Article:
ECONOMY

The problem of estimates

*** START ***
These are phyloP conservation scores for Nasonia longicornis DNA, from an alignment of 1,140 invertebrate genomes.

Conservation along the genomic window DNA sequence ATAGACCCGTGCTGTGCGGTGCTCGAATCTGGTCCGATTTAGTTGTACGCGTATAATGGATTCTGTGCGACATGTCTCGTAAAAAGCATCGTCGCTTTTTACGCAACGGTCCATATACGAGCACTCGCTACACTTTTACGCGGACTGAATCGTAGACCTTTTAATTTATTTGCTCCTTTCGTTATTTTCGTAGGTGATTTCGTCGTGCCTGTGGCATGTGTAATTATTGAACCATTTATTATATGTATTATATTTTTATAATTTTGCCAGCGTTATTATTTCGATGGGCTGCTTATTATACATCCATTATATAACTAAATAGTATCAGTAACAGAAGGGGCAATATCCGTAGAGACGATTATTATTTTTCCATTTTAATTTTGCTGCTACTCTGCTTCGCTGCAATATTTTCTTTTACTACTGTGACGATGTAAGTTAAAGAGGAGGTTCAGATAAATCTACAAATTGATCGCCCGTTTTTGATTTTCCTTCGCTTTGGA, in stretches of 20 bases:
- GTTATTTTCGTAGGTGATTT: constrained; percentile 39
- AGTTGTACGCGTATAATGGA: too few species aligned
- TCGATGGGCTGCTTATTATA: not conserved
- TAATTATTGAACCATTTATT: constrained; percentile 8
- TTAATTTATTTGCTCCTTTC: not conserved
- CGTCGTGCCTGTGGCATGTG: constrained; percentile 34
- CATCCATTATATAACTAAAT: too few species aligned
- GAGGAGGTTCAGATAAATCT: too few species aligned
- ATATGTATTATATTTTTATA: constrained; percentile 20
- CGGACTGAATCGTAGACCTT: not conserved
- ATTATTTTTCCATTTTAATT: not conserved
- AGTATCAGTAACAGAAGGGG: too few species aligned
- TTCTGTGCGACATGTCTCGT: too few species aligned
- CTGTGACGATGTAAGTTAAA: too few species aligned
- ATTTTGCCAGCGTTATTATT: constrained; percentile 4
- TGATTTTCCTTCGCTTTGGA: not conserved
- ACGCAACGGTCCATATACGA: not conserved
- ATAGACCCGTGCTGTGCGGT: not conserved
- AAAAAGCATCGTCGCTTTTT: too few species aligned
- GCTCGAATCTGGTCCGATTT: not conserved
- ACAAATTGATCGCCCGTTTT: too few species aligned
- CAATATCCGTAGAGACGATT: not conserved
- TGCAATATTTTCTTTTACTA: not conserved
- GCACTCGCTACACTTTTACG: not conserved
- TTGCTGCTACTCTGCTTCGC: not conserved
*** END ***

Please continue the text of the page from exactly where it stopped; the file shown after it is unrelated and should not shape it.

While the government plans to keep its preliminary estimates for the 2002 budget intact, the final figures could change following assessments from international organizations and the European Commission next month, National Economy Minister Yiannos Papantoniou said yesterday. We will have reliable projections of the Greek economy from international bodies and the European Commission in October. If there are any changes, we will incorporate them into the final budget which will be submitted to Parliament in November, he said at the launch of a campaign to familiarize students with the euro currency. Greece will have an inkling of the state of the eurozone economy and the impact on the region following the unprecedented terrorist assault on New York and Washington as Eurogroup finance ministers meet in Liege, Belgium, this weekend. European policymakers on Tuesday admitted the additional risks brought on by the US attacks without going into specifics. Belgian Finance Minister Didier Reynders, chairman of the Eurogroup, warned of the difficulties of achieving 2-percent growth while the French finance minister pointed to the new uncertainties and risks. Germany’s Chancellor Gerhard Schroeder said that caution and optimism might help avert a recession. Pedro Solbes, EU commissioner for monetary affairs, was the first to sound the alarm. Three days after the terrorist attacks on the USA, he said there was a possibility that the eurozone could see growth dipping below 2 percent from an April forecast of 2.8 percent. While the Greek government has remained cagey about growth prospects, Greece is not expected to be unaffected. The country, however, could get a degree of protection from consumer and investment spending, which are expected to continue growing, especially after the latest round of interest rate cuts by banks responding to the rate trimming by central banks in the major industrial countries on Monday. The massive inflow of European Union structural funds in the next five years will also shield the Greek economy from a global recession. These special factors should ensure a growth rate double that of the forecast for the eurozone. The National Economy Ministry is expected to table the 2002 budget on October 1. Reports in the last few weeks suggested that the ministry is aiming for an above 7-percent jump in revenues while keeping expenditure growth at 6 percent. The principal objective will be a 1.4-percent surplus as outlined in the stability and growth program.